Receiving Wide Coverage ...
Paying with Apple: Banks have bought into what Apple's selling with its near-field communications-based Apple Pay system, as they like its security features, intuitive user experience and the Apple brand name, and also they harbor the hope that Apple Pay will drive additional credit card usage, as American Banker reported. Retailers, not so much. Yes, starting in October, you'll be able to wave your iPhone 6 in front of an NFC reader at about 220,000 locations in the U.S., including McDonald's. (The FT reports the obvious that Apple's in talks to unveil Apple Pay in Europe.) But that's still far less than the 9 million U.S. merchants who now take credit cards and debit cards. Oh by the way, all those food trucks already have adopted Square and a few other mobile payments systems. Then there's the fact that a group of retailers, which includes Wal-Mart, has its own payments services that can be used on existing iPhones and Android phones. Are we about to see a repeat of the VHS-versus-Beta debate of the 1980s? In the meantime, read the response that American Banker's Rob Blackwell wrote to the Times' Neil Irwin that Apple Pay is a dud.
Santander Succession: Ana Patricia Botín will succeed her late father, Emilio Botín, as chairman of Spain's Banco Santander, the eurozone's largest bank by market value. Jamie Dimon, Sandy Weill and other U.S. banking titans on Wednesday praised Emilio Botín, who died this week, for his influence on global banking. Ana Patricia has been commended for her work leading Santander's U.K. business.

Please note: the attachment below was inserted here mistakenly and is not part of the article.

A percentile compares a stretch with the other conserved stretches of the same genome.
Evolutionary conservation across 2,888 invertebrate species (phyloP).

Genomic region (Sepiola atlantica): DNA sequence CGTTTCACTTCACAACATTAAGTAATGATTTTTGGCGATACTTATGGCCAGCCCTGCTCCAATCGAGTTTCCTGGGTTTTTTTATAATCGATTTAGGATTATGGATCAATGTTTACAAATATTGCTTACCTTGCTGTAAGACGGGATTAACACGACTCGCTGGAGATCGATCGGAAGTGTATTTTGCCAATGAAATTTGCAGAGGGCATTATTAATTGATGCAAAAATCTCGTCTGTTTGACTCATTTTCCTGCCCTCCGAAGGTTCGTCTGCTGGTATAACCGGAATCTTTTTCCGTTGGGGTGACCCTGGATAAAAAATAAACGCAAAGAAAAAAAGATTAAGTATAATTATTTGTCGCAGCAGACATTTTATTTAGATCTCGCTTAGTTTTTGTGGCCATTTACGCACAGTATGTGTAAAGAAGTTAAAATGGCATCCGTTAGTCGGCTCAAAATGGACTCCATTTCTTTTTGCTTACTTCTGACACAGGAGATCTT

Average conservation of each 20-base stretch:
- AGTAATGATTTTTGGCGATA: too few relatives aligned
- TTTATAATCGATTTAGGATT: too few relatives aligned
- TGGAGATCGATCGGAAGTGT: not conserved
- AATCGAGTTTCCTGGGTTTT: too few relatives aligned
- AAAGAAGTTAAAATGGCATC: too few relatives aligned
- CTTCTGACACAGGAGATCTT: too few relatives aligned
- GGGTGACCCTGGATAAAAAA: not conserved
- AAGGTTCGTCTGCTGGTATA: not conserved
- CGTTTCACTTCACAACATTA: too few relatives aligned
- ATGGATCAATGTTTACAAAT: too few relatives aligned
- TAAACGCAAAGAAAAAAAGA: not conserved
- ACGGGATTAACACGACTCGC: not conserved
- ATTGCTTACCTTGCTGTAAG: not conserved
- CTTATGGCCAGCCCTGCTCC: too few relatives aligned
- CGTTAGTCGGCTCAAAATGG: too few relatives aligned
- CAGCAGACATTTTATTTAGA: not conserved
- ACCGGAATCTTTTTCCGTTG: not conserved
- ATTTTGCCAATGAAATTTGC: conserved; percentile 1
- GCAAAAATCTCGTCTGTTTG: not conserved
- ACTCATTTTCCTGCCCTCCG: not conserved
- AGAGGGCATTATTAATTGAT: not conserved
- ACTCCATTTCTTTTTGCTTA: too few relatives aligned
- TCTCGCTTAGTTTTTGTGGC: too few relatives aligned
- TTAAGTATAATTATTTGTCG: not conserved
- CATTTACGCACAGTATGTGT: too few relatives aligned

Wall Street Journal
Lawmakers on Wednesday approved a bill that would make changes to the bankruptcy code to allow the largest financial firms to be dismantled through a bankruptcy procedure. But there is disagreement whether this is even needed. The House Judiciary Committee approved the bill, a similar bill is on deck in the Senate, and it has support from officials at the Fed and the FDIC. But FDIC Vice Chair Thomas Hoenig said the current code may be sufficient and that after seeing banks' next round of living wills, it will be easier to determine whether the bankruptcy code needs updating.
You can thank the Fed for the lowering of our federal deficit, Spencer Jakab writes in the "Ahead of the Tape" column. If it hadn't been for the Fed's bond-buying, the deficit almost certainly would've topped $1 trillion. Instead, it'll be about $500 billion. The government is paying lower interest rates on publicly held debt. Plus, the Fed is paying fewer remittances to the Treasury. Throw the effect of compounding on top of all that and ... voilà.
Thank goodness for volatility in the currency market, as choppiness helps currency traders make a profit. Indeed, Citigroup this week said that a yearlong decline in fixed-income trading, which includes currencies, should come to a halt in the third quarter.
Coinbase, in San Francisco, said it will start a bitcoin service in parts of Europe, including France, Spain and Italy, but not Germany.
RBS stands for The Royal Bank of Stoke-on-Trent? On Wednesday, the Royal Bank of Scotland confirmed that if the Scots vote in favor of independence from the United Kingdom, it will move its headquarters to England. Lloyds Banking Group confirmed the same thing earlier Wednesday.
New York Times
Bank of America and UBS are at the heart of the dispute over the proposed settlement of Detroit's bankruptcy.